Consumer Reports Lists The 10 Least Satisfying Cars for 2022

1 min read

Owning a car is a long term commitment with many years of payments. That’s why it can be fun to see if you still like the vehicle after a few years. You can’t ask yourself that question in the future, but you can do the next best thing by asking other people’s opinions. That’s where the Consumer Reports automated survey of members comes in handy.

Consumer Reports polled its members about their vehicles, specifically asking if they would buy the same car again. That information provides clear data points about owner satisfaction and is used to compile an annual list of the 10 most unsatisfactory cars. This year’s results included several vehicles that scored well in road tests and reliability, as well as several vehicles of the same make.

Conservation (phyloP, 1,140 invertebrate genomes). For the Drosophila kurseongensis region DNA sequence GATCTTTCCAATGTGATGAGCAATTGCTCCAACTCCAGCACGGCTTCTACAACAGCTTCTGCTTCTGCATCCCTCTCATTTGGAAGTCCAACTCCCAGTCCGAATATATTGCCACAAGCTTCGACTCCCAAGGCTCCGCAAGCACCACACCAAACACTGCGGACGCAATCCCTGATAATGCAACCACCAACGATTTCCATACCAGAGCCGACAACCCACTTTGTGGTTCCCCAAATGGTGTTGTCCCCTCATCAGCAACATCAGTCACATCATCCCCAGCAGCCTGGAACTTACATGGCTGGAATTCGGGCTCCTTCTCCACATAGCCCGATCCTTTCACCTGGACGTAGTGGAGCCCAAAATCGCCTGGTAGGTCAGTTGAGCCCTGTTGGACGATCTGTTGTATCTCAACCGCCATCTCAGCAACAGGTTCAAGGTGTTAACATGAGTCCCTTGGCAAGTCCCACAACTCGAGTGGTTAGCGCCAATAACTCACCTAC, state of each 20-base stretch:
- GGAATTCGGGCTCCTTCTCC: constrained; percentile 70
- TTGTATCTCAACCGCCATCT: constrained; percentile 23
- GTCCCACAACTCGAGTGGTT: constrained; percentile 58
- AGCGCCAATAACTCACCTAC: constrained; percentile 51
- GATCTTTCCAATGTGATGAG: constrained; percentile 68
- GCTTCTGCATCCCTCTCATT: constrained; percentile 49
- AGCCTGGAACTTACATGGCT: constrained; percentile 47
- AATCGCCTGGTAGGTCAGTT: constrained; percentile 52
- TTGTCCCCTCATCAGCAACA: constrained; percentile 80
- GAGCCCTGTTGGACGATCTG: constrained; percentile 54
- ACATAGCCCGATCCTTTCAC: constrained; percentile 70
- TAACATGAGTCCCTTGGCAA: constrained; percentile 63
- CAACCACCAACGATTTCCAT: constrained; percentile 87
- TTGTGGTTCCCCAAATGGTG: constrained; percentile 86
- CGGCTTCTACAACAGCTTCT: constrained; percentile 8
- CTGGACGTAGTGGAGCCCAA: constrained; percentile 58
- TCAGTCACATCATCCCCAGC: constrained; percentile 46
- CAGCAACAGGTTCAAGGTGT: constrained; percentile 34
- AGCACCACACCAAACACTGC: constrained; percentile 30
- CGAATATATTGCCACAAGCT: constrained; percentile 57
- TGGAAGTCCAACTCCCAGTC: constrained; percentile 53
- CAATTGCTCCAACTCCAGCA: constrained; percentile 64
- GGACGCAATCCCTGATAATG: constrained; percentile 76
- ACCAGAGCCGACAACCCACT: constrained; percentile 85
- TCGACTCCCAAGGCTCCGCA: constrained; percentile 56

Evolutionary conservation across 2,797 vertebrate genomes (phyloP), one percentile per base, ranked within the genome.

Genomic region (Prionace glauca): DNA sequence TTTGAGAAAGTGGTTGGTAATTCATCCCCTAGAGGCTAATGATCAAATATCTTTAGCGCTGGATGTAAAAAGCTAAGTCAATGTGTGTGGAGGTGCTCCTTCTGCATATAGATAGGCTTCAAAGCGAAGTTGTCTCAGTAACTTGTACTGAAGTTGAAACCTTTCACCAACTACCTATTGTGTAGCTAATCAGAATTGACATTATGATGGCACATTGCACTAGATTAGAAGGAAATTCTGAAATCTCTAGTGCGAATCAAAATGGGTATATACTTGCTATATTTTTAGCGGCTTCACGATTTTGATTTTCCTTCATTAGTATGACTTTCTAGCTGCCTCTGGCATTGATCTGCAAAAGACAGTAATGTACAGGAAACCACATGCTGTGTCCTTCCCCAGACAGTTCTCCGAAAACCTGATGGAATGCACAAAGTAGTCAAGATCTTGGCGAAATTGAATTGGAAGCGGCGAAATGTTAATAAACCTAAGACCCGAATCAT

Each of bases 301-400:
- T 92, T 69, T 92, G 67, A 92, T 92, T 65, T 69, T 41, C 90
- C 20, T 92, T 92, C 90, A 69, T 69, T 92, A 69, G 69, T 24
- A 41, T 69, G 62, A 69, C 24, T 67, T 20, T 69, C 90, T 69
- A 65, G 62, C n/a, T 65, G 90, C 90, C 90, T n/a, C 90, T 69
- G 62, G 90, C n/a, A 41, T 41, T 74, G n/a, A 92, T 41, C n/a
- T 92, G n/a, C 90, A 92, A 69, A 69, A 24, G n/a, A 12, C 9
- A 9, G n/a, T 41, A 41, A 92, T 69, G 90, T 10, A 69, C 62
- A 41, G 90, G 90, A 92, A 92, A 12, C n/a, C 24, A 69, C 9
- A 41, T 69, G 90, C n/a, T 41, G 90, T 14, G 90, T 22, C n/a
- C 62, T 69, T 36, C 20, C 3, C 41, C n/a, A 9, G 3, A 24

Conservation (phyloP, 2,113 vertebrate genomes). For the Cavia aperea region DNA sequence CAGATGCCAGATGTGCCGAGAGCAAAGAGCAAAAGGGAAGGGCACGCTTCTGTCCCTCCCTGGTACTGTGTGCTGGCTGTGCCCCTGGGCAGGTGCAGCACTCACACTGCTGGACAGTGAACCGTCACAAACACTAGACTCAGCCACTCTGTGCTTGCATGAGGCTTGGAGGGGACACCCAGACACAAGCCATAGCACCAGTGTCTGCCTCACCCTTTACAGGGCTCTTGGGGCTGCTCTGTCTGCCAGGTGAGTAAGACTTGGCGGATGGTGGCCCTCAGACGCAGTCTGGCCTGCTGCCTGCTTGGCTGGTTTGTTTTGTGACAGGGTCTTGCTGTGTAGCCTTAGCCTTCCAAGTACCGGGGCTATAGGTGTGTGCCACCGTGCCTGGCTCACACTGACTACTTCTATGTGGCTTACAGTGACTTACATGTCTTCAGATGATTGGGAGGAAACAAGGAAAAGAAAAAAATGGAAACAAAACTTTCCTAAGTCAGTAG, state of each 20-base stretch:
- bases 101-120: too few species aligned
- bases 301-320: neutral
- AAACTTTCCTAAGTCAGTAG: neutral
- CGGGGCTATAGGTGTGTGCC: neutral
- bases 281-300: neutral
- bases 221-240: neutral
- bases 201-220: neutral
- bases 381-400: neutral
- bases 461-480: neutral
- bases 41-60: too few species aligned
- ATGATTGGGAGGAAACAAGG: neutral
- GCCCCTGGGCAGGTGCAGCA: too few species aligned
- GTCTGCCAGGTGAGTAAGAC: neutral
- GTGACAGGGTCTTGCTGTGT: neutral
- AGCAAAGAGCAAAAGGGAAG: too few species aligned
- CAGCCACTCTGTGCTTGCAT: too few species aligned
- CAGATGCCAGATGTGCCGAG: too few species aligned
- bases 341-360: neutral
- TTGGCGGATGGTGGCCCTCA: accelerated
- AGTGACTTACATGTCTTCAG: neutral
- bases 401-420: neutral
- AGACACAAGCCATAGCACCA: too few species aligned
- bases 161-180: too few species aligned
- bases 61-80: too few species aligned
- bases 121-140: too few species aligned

Including the Infiniti QX50, Nissan makes the list of three vehicles. Only 40 percent of QX50 owners would buy the car again, along with 49 percent of Kicks owners and 51 percent of Altima owners. Consumer Reports recommends all three of these vehicles but notes that they rank below average in terms of owner satisfaction.

Kia owners don’t like Forte or Seltos. Forte was rated higher with a 51 percent satisfaction rating, while Seltos received a 48 percent rating. Seltos received a recommended rating, but Forte scored too low in the other categories to earn a black tick in his name.

Both Mercedes-Benz and Volkswagen have two vehicles on the list. For Mercedes-Benz, 45 percent of GLA owners and 39 percent of GLB owners like their cars. Similarly, 48 percent of Volkswagen Taos owners and 38 percent of people who bought an Atlas Cross Sport said they would buy an SUV again.

Another vehicle on the list is the Jeep Compass. Only 46 percent of owners felt the small Jeep crossover lived up to their expectations. Consumer Reports doesn’t have current test data for the Compass, but shows that it scores below average for reliability and owner satisfaction.

There are many reasons why a vehicle may or may not live up to its owner’s expectations. But the question, “Would you buy it again?” get to the heart of the reason and provide support or criticism of the vehicle ownership experience.